Despite the recent increase to meet its production cost. The Volta River Authority (VRA) Ladies Association to other women groups in the town on the economic use of electricity with regard to new tariffs.
The VRA ladies have targeted women, because they are identified as the most vulnerable group who use more power. Speaking on the topic: “Justification for the new Tariff with regards to VRA Operation”, the Public Affairs Director of VRA, Mrs Ellen Essilfie said it costs ?478 to produce a unit of electricity, but the recent tariffs by the Public Utility Regulatory Commission (PURC) only approved ?400 to be paid on a unit, thereby creating ?78 per unit as an extra cost for VRA.
Giving figures of payment per unit, Essilfie said from 1999 to August 2002, the following were payments made by the public against actual production cost: These were 1999, payment ?95 per unit, actual cost ?168 per unit; 2000, ?95 against ?317; 2001, ?194 been paid per unit and actual production cost was ?372. Others were 2001, ?194 per unit against ?377 and May 2002, ?194 was paid against ?478 per unit.
The Public Affairs Director, said these payments against the actual production cost does not augur well for VRA. According to her, VRA wants to extend its operations to all corners of the country, but with the low level of tariffs being paid, it is blocking them from further expansions.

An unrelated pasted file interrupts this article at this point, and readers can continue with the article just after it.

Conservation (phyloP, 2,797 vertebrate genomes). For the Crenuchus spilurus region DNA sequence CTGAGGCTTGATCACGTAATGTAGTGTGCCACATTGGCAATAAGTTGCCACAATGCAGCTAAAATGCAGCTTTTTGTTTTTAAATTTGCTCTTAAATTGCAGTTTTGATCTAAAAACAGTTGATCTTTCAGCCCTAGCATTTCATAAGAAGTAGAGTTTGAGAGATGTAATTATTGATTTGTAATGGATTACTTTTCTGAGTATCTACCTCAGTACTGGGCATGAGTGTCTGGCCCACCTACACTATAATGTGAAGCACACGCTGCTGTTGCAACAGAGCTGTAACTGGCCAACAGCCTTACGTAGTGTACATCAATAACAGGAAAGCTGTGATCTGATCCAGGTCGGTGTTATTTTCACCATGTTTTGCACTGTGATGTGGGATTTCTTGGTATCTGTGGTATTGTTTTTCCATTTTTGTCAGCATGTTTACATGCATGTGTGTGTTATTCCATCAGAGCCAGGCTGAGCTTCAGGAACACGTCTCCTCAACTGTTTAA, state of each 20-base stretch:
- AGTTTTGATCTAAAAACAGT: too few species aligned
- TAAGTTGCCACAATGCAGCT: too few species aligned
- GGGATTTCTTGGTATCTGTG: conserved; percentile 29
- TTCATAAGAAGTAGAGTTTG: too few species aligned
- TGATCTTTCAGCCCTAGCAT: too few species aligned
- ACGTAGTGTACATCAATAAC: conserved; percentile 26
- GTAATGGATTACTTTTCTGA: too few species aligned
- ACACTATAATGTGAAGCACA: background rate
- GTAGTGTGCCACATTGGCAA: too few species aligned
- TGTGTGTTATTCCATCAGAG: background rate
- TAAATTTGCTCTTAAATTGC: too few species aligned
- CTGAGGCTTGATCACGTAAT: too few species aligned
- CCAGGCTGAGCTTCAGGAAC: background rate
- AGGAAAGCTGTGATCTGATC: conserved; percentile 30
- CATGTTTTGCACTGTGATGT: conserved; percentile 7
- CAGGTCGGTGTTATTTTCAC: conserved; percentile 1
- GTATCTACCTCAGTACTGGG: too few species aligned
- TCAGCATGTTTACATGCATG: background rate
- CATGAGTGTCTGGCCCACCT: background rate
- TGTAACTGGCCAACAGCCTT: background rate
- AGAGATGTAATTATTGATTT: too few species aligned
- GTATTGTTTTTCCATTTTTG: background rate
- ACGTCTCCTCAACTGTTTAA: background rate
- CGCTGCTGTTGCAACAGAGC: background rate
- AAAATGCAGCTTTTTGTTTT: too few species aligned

Currently, VRA is running 38-substations countrywide, which involve a lot of cost. VRA, according to the director, is planning to get more transformers to improve on their quantity of electricity supply.
Essilfie emphasised that what VRA is asking for is cost recovery, but not profit. She added that currently about 40 per cent of Ghanaians are enjoying electricity, and according to her this does not speak well for the government’s golden age of business.
In an address read on his behalf, the Brong Ahafo Regional Minister, Akuboah Debrah agreed that with the cost of production of electricity, the public is paying less on power.